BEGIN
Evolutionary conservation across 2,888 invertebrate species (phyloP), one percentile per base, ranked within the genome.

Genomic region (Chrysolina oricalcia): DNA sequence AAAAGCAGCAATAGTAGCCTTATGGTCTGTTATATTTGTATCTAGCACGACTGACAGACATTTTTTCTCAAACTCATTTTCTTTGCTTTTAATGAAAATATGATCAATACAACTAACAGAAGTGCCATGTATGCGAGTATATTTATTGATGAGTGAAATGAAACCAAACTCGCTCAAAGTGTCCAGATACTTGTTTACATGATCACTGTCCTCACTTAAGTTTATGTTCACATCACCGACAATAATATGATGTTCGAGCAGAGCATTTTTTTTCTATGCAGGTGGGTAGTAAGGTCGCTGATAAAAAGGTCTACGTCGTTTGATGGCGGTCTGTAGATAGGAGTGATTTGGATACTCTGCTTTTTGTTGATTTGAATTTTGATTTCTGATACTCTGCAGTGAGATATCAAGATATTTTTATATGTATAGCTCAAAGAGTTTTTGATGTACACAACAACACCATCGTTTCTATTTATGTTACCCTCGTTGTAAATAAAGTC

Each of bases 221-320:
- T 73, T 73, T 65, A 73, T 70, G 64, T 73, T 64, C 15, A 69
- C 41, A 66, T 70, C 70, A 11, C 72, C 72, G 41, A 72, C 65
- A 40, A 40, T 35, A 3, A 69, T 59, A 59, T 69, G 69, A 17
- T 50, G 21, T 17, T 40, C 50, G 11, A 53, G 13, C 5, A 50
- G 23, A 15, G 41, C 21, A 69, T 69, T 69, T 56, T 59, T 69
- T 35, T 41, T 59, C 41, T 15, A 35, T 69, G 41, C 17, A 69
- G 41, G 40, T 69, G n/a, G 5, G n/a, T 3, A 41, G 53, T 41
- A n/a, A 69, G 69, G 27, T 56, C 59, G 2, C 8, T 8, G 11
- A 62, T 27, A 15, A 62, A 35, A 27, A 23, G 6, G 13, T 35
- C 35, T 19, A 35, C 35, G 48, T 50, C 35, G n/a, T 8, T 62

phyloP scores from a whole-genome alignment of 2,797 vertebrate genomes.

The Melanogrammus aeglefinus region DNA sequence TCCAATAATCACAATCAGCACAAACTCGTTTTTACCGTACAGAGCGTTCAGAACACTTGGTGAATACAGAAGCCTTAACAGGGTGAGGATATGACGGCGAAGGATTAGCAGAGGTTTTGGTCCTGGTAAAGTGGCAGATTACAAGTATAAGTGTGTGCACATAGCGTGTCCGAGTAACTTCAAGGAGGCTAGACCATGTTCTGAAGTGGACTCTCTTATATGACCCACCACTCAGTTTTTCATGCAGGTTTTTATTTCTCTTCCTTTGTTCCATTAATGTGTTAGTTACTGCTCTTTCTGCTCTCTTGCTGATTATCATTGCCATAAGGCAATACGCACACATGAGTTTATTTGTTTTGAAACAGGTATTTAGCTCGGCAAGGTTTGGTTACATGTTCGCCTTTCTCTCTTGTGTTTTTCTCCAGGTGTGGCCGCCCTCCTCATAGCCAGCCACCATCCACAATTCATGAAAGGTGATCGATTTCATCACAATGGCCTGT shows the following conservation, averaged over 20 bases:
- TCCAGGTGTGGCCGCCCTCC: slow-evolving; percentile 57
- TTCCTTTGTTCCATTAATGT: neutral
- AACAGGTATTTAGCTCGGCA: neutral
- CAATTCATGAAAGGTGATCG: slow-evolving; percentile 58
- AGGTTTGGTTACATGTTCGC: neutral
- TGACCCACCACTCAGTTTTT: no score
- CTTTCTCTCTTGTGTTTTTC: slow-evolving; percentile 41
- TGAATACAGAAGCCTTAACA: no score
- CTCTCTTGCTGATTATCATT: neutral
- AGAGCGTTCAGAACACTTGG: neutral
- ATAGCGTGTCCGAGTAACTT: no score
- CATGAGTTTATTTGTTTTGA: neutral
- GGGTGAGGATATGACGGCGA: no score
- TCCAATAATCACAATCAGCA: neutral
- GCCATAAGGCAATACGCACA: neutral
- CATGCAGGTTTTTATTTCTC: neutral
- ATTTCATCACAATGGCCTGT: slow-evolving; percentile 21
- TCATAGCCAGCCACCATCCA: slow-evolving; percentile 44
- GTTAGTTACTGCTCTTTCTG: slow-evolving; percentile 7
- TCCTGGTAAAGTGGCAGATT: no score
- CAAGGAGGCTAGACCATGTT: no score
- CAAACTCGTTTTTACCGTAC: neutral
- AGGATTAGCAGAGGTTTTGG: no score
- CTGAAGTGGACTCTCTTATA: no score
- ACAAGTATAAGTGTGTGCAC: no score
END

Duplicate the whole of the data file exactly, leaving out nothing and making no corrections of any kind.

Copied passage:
Evolutionary conservation across 2,888 invertebrate species (phyloP), one percentile per base, ranked within the genome.

Genomic region (Chrysolina oricalcia): DNA sequence AAAAGCAGCAATAGTAGCCTTATGGTCTGTTATATTTGTATCTAGCACGACTGACAGACATTTTTTCTCAAACTCATTTTCTTTGCTTTTAATGAAAATATGATCAATACAACTAACAGAAGTGCCATGTATGCGAGTATATTTATTGATGAGTGAAATGAAACCAAACTCGCTCAAAGTGTCCAGATACTTGTTTACATGATCACTGTCCTCACTTAAGTTTATGTTCACATCACCGACAATAATATGATGTTCGAGCAGAGCATTTTTTTTCTATGCAGGTGGGTAGTAAGGTCGCTGATAAAAAGGTCTACGTCGTTTGATGGCGGTCTGTAGATAGGAGTGATTTGGATACTCTGCTTTTTGTTGATTTGAATTTTGATTTCTGATACTCTGCAGTGAGATATCAAGATATTTTTATATGTATAGCTCAAAGAGTTTTTGATGTACACAACAACACCATCGTTTCTATTTATGTTACCCTCGTTGTAAATAAAGTC

Each of bases 221-320:
- T 73, T 73, T 65, A 73, T 70, G 64, T 73, T 64, C 15, A 69
- C 41, A 66, T 70, C 70, A 11, C 72, C 72, G 41, A 72, C 65
- A 40, A 40, T 35, A 3, A 69, T 59, A 59, T 69, G 69, A 17
- T 50, G 21, T 17, T 40, C 50, G 11, A 53, G 13, C 5, A 50
- G 23, A 15, G 41, C 21, A 69, T 69, T 69, T 56, T 59, T 69
- T 35, T 41, T 59, C 41, T 15, A 35, T 69, G 41, C 17, A 69
- G 41, G 40, T 69, G n/a, G 5, G n/a, T 3, A 41, G 53, T 41
- A n/a, A 69, G 69, G 27, T 56, C 59, G 2, C 8, T 8, G 11
- A 62, T 27, A 15, A 62, A 35, A 27, A 23, G 6, G 13, T 35
- C 35, T 19, A 35, C 35, G 48, T 50, C 35, G n/a, T 8, T 62

phyloP scores from a whole-genome alignment of 2,797 vertebrate genomes.

The Melanogrammus aeglefinus region DNA sequence TCCAATAATCACAATCAGCACAAACTCGTTTTTACCGTACAGAGCGTTCAGAACACTTGGTGAATACAGAAGCCTTAACAGGGTGAGGATATGACGGCGAAGGATTAGCAGAGGTTTTGGTCCTGGTAAAGTGGCAGATTACAAGTATAAGTGTGTGCACATAGCGTGTCCGAGTAACTTCAAGGAGGCTAGACCATGTTCTGAAGTGGACTCTCTTATATGACCCACCACTCAGTTTTTCATGCAGGTTTTTATTTCTCTTCCTTTGTTCCATTAATGTGTTAGTTACTGCTCTTTCTGCTCTCTTGCTGATTATCATTGCCATAAGGCAATACGCACACATGAGTTTATTTGTTTTGAAACAGGTATTTAGCTCGGCAAGGTTTGGTTACATGTTCGCCTTTCTCTCTTGTGTTTTTCTCCAGGTGTGGCCGCCCTCCTCATAGCCAGCCACCATCCACAATTCATGAAAGGTGATCGATTTCATCACAATGGCCTGT shows the following conservation, averaged over 20 bases:
- TCCAGGTGTGGCCGCCCTCC: slow-evolving; percentile 57
- TTCCTTTGTTCCATTAATGT: neutral
- AACAGGTATTTAGCTCGGCA: neutral
- CAATTCATGAAAGGTGATCG: slow-evolving; percentile 58
- AGGTTTGGTTACATGTTCGC: neutral
- TGACCCACCACTCAGTTTTT: no score
- CTTTCTCTCTTGTGTTTTTC: slow-evolving; percentile 41
- TGAATACAGAAGCCTTAACA: no score
- CTCTCTTGCTGATTATCATT: neutral
- AGAGCGTTCAGAACACTTGG: neutral
- ATAGCGTGTCCGAGTAACTT: no score
- CATGAGTTTATTTGTTTTGA: neutral
- GGGTGAGGATATGACGGCGA: no score
- TCCAATAATCACAATCAGCA: neutral
- GCCATAAGGCAATACGCACA: neutral
- CATGCAGGTTTTTATTTCTC: neutral
- ATTTCATCACAATGGCCTGT: slow-evolving; percentile 21
- TCATAGCCAGCCACCATCCA: slow-evolving; percentile 44
- GTTAGTTACTGCTCTTTCTG: slow-evolving; percentile 7
- TCCTGGTAAAGTGGCAGATT: no score
- CAAGGAGGCTAGACCATGTT: no score
- CAAACTCGTTTTTACCGTAC: neutral
- AGGATTAGCAGAGGTTTTGG: no score
- CTGAAGTGGACTCTCTTATA: no score
- ACAAGTATAAGTGTGTGCAC: no score